Libcluster intermittent disconnects - what can I configure to create a more reliable cluster?


I’m currently running a Elixir application which leverages Phoenix channels. I’ve clustered my application together using libcluster but my application gets intermittent warnings about node disconnects. This is an example of the message that I’m getting:

[warning] ‘global’ at node :“app name@ip” disconnected node :“app name@ip” in order to prevent overlapping partitions

I have also had users raise issues about de-sync, which would make me believe that this is an issue.

I’ve deployed my application on and it seems that the nodes that are farther from every other node disconnect more often. For instance, most of my servers are in North America and Europe but my node in South America disconnects quite frequently, with my node in Australia being a close second. I’m running 20 nodes in total.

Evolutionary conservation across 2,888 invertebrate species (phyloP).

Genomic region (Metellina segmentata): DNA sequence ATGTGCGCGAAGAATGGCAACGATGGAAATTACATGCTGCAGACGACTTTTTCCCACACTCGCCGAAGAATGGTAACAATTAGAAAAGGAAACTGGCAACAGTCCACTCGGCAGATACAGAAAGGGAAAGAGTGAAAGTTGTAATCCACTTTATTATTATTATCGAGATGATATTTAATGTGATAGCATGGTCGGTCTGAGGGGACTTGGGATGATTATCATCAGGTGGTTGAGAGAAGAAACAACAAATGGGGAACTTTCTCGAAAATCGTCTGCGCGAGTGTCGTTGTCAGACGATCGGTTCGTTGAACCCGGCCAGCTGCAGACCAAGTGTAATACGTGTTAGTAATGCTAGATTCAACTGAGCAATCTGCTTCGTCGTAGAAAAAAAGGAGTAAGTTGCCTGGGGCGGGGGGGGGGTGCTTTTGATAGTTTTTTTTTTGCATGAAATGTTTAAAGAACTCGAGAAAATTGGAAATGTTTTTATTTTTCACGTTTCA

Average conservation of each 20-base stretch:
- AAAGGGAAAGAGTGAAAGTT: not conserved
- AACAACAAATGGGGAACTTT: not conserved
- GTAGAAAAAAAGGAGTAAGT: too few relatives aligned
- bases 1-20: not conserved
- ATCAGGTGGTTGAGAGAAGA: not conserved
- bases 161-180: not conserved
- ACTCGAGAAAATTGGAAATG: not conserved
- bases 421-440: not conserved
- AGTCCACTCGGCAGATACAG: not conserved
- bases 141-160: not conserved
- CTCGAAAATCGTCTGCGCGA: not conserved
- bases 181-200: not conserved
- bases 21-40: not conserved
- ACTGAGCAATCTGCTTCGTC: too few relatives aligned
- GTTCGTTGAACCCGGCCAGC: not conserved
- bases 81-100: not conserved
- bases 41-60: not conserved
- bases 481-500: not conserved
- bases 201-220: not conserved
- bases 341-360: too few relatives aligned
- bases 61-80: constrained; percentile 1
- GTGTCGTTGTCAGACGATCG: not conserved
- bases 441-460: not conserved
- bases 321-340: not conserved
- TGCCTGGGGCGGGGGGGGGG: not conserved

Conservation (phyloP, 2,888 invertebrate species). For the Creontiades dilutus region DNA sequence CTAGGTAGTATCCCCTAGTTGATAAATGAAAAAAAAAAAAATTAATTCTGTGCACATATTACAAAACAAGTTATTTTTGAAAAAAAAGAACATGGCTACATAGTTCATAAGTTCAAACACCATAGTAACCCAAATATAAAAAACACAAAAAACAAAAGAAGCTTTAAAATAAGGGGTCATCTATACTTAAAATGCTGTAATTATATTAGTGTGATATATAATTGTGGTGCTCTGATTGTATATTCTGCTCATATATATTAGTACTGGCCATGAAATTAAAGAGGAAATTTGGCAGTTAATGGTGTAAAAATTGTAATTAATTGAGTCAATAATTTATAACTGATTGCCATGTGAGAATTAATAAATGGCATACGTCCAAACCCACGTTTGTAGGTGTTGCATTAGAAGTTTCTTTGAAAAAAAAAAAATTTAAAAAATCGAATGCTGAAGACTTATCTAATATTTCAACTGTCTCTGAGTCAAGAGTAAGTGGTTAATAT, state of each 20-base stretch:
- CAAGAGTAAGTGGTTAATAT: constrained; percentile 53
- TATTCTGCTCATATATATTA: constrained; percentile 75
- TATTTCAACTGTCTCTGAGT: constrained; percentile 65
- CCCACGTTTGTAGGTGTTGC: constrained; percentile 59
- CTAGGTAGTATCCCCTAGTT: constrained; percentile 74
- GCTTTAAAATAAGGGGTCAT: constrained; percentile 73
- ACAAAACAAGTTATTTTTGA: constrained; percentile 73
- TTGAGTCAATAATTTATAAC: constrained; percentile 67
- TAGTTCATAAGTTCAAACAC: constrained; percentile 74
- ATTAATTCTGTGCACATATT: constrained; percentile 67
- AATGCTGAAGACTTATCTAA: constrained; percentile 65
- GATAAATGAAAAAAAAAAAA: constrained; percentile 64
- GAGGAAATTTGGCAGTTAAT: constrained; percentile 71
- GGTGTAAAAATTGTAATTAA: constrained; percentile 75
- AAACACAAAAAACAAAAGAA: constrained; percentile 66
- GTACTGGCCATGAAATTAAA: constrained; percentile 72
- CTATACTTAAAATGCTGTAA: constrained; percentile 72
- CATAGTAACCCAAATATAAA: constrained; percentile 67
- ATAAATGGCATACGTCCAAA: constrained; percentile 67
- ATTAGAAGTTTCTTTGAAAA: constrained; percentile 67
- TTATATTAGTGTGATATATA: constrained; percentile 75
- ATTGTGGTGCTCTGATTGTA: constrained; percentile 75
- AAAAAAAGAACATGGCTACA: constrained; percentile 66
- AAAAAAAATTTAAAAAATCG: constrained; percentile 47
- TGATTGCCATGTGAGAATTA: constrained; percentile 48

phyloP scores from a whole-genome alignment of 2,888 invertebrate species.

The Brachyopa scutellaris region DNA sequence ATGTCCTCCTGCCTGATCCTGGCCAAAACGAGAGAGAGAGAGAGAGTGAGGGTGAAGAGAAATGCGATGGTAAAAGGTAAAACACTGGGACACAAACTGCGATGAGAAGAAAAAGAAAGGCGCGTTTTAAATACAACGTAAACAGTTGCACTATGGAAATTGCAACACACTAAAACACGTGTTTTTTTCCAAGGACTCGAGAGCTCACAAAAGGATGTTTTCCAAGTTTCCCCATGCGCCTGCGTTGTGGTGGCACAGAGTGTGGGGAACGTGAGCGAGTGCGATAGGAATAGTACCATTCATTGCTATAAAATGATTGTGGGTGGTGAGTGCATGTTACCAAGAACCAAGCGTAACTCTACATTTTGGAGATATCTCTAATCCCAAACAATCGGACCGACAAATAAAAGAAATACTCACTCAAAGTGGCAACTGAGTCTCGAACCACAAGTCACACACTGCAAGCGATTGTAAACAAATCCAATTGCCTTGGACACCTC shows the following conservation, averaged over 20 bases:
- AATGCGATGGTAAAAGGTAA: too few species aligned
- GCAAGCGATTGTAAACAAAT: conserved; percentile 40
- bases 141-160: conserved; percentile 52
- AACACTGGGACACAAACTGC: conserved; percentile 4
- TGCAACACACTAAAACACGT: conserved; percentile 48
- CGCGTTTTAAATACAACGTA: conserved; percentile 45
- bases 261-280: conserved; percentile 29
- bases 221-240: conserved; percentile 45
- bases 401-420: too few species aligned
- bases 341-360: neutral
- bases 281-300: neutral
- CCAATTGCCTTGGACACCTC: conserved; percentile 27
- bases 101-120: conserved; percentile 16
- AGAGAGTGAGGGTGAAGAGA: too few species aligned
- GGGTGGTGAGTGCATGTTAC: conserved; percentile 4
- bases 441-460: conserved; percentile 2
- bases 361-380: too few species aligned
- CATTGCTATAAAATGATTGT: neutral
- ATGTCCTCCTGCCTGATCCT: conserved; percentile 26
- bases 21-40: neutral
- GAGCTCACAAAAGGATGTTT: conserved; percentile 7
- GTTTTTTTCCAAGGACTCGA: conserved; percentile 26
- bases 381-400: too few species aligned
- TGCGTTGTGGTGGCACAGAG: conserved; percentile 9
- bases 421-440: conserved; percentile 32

Basically what my question boils down to is what can I do about this? Is there a configuration that would allow node to wait longer for a response from other nodes? I know there Erlang flags but I wanted to ask here first if those would be a good idea and how could I go about adding these on a Dockerfile (which Fly uses to deploy the application).

Sorry for the long post and any advice would be much appreciated :slight_smile:

Edit: just fixed some formatting in the post

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It is my understanding that distributed erlang is not really built for geographically distributed clusters by default. These connections are not (as you have observed) the most reliable, and this leads to partitioning and other problematic behavior.

This seems pretty high, can you talk about the load that you see?

Did you check net_ticktime: Erlang -- kernel

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So would Redis clustering be the way to go?